Dear people who insist I “talk white”,

It was funny the first few times. Going to a rural high school I heard that so many times. Nicknames like “Carlton” began to follow me around like my shadow. After a while, I just began to ignore them and chalked it up to kids being dumb kids. There is one instance where I did start to take offense to “talking white” and that was junior year. I remember a classmate of mine, whom I was familiar with, made the comment “You just don’t talk black enough.” Truth be told I don’t remember the context of the conversation but I know that comment really struck a nerve with me. Was this really such a huge problem to people that I didn’t have a specific dialect or slang in my speech? Was this really a huge hangup that I didn’t have the deepest of voices compared to my peers? Was it intimidating that I used words like “Go antagonize someone else?” when I could have easily said bother? Why was the way I talked such a issue?

This was only more magnified more when I started teaching. My second year teaching full time (my 4th year out of college) I taught at an urban school here in Milwaukee. The student population was 98% black. From the start, students seemed to be entertained by the way my voice sounded and the way I spoke overall. I would get more comments on my speech and even go as far to mock the way I sound, to my face. “Why do you sound like a 40 year old white man?” one 8th grader said to me  was one of my favorites.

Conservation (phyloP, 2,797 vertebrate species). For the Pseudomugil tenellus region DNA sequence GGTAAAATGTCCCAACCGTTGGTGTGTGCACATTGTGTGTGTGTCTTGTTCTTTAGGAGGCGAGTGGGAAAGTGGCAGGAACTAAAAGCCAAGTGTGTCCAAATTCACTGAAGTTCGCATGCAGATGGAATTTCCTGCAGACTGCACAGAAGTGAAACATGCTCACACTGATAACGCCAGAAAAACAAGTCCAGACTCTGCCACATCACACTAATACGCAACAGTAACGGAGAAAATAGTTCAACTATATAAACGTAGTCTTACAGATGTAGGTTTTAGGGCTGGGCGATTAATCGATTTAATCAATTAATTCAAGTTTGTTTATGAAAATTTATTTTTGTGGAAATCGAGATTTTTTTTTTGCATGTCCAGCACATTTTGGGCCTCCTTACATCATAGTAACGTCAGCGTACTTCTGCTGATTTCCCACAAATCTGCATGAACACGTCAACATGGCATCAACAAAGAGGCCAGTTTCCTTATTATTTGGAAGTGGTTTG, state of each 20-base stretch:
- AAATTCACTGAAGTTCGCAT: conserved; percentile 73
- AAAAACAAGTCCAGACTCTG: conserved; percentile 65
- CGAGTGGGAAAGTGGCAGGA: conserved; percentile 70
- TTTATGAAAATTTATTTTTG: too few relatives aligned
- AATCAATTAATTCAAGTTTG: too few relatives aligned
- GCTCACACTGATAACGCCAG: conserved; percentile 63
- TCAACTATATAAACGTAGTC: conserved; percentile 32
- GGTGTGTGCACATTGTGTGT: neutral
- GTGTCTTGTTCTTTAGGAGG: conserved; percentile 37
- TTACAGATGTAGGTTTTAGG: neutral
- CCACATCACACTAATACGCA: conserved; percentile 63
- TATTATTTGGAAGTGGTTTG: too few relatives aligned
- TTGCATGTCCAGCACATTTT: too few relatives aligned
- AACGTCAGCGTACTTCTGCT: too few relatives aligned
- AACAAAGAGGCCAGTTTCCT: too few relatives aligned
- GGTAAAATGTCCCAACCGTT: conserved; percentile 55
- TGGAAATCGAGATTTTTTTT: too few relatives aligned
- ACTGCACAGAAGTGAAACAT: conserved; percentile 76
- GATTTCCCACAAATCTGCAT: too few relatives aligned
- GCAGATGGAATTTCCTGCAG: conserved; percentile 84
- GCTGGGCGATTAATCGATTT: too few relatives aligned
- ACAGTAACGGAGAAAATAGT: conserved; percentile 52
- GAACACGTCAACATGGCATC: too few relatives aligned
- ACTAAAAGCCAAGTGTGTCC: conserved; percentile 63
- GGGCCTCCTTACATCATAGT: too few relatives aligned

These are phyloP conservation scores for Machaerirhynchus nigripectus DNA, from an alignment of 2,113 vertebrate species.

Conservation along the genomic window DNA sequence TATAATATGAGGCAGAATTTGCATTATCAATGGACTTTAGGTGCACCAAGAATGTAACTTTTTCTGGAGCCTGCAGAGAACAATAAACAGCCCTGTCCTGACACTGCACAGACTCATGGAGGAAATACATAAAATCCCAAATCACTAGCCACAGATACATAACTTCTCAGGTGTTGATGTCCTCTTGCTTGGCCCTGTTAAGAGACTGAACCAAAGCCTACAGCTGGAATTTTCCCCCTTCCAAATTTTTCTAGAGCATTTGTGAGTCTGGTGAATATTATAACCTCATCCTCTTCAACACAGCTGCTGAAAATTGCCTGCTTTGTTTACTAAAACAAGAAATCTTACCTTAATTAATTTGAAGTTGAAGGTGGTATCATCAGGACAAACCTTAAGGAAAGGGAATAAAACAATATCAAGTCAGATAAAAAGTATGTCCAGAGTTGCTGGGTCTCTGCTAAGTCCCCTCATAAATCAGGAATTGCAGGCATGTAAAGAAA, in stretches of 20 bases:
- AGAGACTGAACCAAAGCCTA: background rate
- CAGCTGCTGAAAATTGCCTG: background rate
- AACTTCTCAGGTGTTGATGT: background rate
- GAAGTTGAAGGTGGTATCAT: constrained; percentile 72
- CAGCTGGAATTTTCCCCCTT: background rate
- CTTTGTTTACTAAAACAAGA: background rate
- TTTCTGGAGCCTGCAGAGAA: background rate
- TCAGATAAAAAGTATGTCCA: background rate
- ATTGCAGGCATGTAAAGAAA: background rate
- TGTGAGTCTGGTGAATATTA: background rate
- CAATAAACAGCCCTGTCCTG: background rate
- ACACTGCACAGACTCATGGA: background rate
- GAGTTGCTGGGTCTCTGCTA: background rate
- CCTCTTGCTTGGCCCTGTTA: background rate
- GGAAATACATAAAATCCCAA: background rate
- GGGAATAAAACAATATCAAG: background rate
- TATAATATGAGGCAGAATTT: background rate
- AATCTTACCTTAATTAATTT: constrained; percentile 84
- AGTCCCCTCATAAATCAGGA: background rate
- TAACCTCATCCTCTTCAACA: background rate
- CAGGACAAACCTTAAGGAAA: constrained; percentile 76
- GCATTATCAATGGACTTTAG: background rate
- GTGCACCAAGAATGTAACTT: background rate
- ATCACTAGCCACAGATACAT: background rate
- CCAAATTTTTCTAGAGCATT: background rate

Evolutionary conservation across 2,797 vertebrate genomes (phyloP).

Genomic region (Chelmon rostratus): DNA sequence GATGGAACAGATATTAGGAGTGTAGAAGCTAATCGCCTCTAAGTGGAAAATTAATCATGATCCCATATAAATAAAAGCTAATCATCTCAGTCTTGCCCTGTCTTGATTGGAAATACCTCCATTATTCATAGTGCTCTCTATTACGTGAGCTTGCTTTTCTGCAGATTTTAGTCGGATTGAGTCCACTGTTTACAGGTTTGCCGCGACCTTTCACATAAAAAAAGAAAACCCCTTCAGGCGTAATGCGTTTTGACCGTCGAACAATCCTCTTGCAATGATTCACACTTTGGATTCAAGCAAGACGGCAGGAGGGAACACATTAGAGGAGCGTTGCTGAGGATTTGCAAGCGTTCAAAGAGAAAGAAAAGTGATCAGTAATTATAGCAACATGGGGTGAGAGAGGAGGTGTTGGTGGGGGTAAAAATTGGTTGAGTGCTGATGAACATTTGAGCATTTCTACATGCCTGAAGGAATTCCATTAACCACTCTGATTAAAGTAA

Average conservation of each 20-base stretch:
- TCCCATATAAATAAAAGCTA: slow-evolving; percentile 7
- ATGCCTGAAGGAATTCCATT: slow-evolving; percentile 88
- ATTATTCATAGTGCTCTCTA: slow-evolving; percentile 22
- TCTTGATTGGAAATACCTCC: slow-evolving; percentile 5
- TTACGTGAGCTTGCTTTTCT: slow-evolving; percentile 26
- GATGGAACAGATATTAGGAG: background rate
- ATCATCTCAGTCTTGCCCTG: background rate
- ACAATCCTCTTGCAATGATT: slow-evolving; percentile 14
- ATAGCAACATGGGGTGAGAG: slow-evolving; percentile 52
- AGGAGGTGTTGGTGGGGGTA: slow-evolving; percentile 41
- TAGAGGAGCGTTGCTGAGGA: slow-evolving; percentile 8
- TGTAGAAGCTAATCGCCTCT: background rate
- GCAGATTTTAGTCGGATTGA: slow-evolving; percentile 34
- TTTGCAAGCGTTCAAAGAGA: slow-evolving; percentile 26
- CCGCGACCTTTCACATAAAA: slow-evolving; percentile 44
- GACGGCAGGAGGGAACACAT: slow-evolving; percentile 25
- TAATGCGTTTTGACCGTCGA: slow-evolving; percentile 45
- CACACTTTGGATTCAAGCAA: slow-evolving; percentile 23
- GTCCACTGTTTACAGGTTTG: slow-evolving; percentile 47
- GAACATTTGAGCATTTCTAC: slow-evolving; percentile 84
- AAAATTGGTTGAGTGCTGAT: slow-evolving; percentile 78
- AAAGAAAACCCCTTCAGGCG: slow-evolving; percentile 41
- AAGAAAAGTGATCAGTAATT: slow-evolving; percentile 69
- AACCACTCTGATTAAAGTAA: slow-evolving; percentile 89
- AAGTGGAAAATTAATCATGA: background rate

To this day I have no idea how to talk white or talk black. Does the way I talk suggest I’m better than you? I certainly hope not, because I only talk as I have been trained. While we’re on the subject of training, let me tell you some of the accolades I hold that may explain why I sound the way I do:

  1. I’ve been singing since I was in second grade. While I do not receive private lessons any more, dictation and pronunciation are key components of singing.
  2. In high school I was a 4x state medalist in forensics (competitive public speaking). Silver, bronze, silver and finally gold my senior year with a perfect score. The only reason I got a bronze medal sophomore year was because I had a bronchitis infection that caused me trouble with my volume.
  3. I’m trained in musical theatre which I have been doing most of my life.
  4. I am a college graduated teacher for the last 6 years professionally. Throughout college I participated in speeches for student congress, SAAC, as well as numerous speech classes.

My advice to you is this: before you  tell me or someone else that they “talk white” or sound funny, why don’t you think how do you sound with those foolish words coming out your mouth? It may change your day  and outlook on people.

From,

Your first black friend

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